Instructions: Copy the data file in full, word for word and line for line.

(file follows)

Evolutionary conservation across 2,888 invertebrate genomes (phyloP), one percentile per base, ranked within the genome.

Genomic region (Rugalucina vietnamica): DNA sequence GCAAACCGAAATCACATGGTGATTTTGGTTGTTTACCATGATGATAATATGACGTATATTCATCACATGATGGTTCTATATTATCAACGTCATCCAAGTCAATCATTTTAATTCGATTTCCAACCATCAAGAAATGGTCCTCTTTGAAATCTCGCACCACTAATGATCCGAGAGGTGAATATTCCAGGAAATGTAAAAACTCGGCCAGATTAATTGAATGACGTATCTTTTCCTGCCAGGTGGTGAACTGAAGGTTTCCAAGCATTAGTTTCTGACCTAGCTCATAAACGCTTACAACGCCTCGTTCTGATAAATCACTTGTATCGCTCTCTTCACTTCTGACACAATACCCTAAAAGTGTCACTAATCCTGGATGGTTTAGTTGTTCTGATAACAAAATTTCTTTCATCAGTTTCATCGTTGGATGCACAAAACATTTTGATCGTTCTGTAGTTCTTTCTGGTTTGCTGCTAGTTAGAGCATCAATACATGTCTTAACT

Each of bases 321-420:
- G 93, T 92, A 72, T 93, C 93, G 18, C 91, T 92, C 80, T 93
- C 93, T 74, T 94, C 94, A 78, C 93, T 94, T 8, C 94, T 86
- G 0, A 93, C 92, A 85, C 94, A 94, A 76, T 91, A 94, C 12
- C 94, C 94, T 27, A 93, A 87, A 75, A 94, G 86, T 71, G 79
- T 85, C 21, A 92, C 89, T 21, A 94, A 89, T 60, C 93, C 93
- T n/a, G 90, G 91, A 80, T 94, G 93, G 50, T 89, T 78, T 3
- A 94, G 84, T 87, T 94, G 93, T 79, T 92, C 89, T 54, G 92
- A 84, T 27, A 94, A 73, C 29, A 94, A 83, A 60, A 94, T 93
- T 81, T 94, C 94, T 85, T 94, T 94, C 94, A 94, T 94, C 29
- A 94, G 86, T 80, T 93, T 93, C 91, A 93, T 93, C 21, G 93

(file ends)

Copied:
Evolutionary conservation across 2,888 invertebrate genomes (phyloP), one percentile per base, ranked within the genome.

Genomic region (Rugalucina vietnamica): DNA sequence GCAAACCGAAATCACATGGTGATTTTGGTTGTTTACCATGATGATAATATGACGTATATTCATCACATGATGGTTCTATATTATCAACGTCATCCAAGTCAATCATTTTAATTCGATTTCCAACCATCAAGAAATGGTCCTCTTTGAAATCTCGCACCACTAATGATCCGAGAGGTGAATATTCCAGGAAATGTAAAAACTCGGCCAGATTAATTGAATGACGTATCTTTTCCTGCCAGGTGGTGAACTGAAGGTTTCCAAGCATTAGTTTCTGACCTAGCTCATAAACGCTTACAACGCCTCGTTCTGATAAATCACTTGTATCGCTCTCTTCACTTCTGACACAATACCCTAAAAGTGTCACTAATCCTGGATGGTTTAGTTGTTCTGATAACAAAATTTCTTTCATCAGTTTCATCGTTGGATGCACAAAACATTTTGATCGTTCTGTAGTTCTTTCTGGTTTGCTGCTAGTTAGAGCATCAATACATGTCTTAACT

Each of bases 321-420:
- G 93, T 92, A 72, T 93, C 93, G 18, C 91, T 92, C 80, T 93
- C 93, T 74, T 94, C 94, A 78, C 93, T 94, T 8, C 94, T 86
- G 0, A 93, C 92, A 85, C 94, A 94, A 76, T 91, A 94, C 12
- C 94, C 94, T 27, A 93, A 87, A 75, A 94, G 86, T 71, G 79
- T 85, C 21, A 92, C 89, T 21, A 94, A 89, T 60, C 93, C 93
- T n/a, G 90, G 91, A 80, T 94, G 93, G 50, T 89, T 78, T 3
- A 94, G 84, T 87, T 94, G 93, T 79, T 92, C 89, T 54, G 92
- A 84, T 27, A 94, A 73, C 29, A 94, A 83, A 60, A 94, T 93
- T 81, T 94, C 94, T 85, T 94, T 94, C 94, A 94, T 94, C 29
- A 94, G 86, T 80, T 93, T 93, C 91, A 93, T 93, C 21, G 93